On a recent vacation to Italy, I had the good fortune of being in Milan at the same time as the Italian Grand Prix, the Formula 1 event held at the Autodromo Nazionale Monza each year. Upon realizing the race day coincided with my itinerary, I knew I wanted to attend, but wasn’t sure where to sit or how to get to the event. Based on my experience, here are a few tips for international travellers looking to attend the race.
Where to Sit
This was my first Formula 1 event so deciding where to sit was a difficult decision. The Monza track is almost 6 kilometres (3.6 miles) long with lots of trees around the circuit, so you won’t be able to see much of the race with your own eyes. The cars make 53 laps so you’ll see them many times, but just in the small section of the track where you are sitting. You’ll need to decide if you want to see the cars at their absolute fastest speeds or if you would prefer to see their handling ability in one of the three chicane sections. We opted for the main straight-away in the covered grand stands (specifically stand #4 in Laterale Sinistra), and I was happy with this choice. We had a very clear view of the start and finish lines as well as the exit of the pit lane. There were large video screens set up across the track so we could follow the action in other parts of the circuit. In this area you are also immersed in the largest number of spectators, which I found to be a great part of the experience – you’ll be surrounded by many Italians clad in their red Ferrari gear, and they are very passionate about the Ferrari team.
If you decide to sit on the straight away, I would suggest that you get seats as high up as possible, which provides the best angles for seeing up and down the track. The tickets for sale on the official Formula 1 website do not allow you to select a specific row or seat, but we found an option from a third-party reseller that provided this. From our seats, which were in the very top row of the grand stand, we could see the cars as they exited the Parabolica (the big, sweeping, right-hand curve near the end of the circuit) all the way to just before Variante del Rettifilo (the first chicane, also known as Prima Variante).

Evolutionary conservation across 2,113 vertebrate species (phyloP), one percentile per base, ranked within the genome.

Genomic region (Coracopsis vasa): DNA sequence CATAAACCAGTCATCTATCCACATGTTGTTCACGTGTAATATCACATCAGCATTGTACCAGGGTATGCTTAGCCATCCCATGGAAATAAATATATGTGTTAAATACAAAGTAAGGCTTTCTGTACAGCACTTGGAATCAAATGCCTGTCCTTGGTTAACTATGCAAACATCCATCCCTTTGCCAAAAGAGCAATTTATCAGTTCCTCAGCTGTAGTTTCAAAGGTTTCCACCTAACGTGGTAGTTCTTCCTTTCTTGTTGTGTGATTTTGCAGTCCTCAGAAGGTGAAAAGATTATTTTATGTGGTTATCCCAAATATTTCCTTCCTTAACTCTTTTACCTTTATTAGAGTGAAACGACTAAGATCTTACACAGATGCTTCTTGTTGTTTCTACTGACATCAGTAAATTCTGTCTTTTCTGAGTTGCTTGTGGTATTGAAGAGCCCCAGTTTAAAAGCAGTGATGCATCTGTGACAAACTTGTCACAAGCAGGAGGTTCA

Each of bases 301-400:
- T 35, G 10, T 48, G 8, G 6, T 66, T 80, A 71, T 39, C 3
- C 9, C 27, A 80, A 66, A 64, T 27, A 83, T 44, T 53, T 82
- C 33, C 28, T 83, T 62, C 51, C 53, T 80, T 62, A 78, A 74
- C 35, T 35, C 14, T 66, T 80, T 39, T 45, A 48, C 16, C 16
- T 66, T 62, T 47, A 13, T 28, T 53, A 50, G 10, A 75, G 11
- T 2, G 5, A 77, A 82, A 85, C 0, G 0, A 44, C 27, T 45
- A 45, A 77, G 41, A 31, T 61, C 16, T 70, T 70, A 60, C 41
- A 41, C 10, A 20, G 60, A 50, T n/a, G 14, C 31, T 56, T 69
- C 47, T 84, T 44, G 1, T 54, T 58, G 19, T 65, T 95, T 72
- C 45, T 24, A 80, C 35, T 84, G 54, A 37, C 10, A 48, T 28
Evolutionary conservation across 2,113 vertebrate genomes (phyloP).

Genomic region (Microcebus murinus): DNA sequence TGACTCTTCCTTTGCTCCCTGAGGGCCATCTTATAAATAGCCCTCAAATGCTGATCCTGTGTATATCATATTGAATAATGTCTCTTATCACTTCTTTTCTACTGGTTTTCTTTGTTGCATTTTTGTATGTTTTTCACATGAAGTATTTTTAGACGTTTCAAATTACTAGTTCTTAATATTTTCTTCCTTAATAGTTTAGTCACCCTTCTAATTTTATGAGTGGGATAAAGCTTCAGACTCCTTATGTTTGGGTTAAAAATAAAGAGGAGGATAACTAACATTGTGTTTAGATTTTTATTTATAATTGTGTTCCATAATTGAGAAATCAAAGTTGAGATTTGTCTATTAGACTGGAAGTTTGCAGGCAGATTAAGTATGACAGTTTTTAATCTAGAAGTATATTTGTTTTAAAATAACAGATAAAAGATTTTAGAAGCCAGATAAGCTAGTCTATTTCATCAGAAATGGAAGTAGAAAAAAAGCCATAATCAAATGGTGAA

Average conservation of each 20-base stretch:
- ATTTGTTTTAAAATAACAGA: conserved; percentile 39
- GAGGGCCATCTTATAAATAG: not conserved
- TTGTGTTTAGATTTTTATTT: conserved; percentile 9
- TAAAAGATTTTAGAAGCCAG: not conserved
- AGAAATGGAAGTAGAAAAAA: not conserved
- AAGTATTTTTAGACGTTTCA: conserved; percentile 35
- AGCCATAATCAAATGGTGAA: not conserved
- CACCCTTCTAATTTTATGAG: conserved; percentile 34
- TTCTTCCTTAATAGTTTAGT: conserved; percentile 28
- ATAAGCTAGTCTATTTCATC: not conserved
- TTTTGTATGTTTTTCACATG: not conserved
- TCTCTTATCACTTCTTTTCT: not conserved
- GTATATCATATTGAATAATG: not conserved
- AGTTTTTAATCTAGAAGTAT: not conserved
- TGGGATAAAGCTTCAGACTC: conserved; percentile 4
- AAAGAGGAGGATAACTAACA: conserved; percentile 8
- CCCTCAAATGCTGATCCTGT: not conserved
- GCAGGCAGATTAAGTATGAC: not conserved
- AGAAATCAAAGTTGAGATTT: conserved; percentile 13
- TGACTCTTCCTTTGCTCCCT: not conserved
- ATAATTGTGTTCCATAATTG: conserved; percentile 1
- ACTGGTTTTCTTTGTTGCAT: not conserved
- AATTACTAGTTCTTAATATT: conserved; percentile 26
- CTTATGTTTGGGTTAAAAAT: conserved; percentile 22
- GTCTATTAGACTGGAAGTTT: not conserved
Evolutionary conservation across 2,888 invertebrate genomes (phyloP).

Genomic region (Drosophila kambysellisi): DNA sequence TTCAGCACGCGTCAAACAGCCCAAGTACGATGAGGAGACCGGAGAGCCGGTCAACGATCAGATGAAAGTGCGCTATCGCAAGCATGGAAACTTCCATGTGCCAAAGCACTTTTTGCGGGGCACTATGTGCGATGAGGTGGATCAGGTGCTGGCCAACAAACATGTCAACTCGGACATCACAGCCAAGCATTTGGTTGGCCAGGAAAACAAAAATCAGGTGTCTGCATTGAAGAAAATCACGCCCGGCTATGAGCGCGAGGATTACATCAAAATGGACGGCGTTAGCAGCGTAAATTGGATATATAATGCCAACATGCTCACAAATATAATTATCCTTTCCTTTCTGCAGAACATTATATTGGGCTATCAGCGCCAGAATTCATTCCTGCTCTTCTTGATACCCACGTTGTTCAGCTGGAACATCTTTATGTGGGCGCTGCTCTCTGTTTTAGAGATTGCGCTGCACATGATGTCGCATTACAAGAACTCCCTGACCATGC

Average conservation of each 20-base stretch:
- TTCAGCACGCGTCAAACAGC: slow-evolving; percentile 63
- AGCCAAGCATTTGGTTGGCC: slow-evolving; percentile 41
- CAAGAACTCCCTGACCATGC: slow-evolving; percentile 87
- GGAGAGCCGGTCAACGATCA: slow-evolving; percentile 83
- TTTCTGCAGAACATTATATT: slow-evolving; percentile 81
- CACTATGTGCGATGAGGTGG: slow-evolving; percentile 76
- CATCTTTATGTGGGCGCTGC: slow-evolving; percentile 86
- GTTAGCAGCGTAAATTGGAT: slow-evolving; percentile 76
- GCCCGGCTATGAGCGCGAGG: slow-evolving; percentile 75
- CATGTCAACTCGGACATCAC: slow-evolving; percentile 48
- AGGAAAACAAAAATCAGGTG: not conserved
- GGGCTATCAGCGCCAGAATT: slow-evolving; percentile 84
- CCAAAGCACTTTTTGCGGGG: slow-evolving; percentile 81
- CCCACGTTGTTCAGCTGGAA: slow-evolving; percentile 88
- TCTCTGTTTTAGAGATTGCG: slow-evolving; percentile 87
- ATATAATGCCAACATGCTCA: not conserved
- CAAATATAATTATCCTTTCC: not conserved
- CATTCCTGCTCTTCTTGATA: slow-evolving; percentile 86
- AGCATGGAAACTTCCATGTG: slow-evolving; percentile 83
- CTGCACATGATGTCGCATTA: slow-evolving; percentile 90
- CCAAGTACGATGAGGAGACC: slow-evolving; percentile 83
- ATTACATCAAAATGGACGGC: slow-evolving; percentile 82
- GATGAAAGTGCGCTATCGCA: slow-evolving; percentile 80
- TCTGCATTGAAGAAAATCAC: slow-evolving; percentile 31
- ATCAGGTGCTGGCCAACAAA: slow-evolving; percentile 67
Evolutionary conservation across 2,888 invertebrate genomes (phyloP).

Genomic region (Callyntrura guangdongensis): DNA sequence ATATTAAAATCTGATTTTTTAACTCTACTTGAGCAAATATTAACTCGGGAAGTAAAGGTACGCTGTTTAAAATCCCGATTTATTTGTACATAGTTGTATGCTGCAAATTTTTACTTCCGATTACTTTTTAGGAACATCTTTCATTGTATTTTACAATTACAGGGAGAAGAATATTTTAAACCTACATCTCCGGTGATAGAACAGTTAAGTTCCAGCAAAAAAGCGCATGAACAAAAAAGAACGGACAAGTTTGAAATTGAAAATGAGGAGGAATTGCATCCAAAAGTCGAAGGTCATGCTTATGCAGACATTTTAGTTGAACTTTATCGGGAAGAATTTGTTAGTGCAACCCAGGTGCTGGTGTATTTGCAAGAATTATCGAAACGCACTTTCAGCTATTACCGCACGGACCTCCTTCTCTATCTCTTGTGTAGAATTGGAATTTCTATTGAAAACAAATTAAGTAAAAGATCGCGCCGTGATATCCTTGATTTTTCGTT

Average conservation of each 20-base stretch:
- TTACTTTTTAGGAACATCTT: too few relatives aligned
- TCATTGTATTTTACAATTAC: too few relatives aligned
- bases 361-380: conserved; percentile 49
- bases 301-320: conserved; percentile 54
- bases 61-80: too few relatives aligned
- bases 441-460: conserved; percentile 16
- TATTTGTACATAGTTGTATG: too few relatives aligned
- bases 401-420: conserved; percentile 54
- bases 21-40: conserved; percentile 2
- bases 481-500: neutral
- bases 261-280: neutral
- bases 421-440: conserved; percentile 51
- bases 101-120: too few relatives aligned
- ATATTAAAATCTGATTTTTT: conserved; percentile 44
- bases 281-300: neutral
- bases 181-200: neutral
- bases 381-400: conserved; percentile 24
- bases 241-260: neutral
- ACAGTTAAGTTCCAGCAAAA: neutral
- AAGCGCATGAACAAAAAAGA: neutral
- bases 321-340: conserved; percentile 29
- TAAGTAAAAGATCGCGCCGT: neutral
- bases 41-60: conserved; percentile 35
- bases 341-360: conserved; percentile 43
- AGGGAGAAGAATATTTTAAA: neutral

Another thing to consider when selecting where to sit is whether you are comfortable without a cover overhead. With the exception of the main straight-away and the Parabolica grand stands, most of the seating at Monza is uncovered. It can be very hot at the track, so if you don’t like the idea of sitting completely exposed in the sun for 3+ hours, definitely consider one of the covered grandstands. For the race we attended in 2018 it was a relatively comfortable 25 degrees celsius, but there were a few scattered showers so we were thankful for covered seating.
In addition to the grand stand seating there are also much cheaper general admission tickets available. These tickets essentially just grant you access to the Monza grounds and it is then up to you to find a suitable viewing spot somewhere along the track. From what I could see while walking to and from our reserved seats, there were a few sections with raised grass banks that would be suitable for standing to view the race, but I assume the prime spots would get very busy so you might end up watching in groups 5 or 10 people deep. There are apparently also some general admission bleachers, but I assume these also fill up early. The general admission tickets are considerably cheaper, and give you the option to wander around during the event, but given how large and spread out the track is, I wouldn’t expect to see things from too many different spots. On the plus side, you can essentially get right next to the track in some of these spots (assuming they aren’t crowded with other fans), which would provide an incredible sense of the speed of the cars.
For specific information on what you can expect to see from each grand stand, take a look at this detailed seating guide. Also helpful is the official F1 website which shows representative photos of the view from each grand stand.1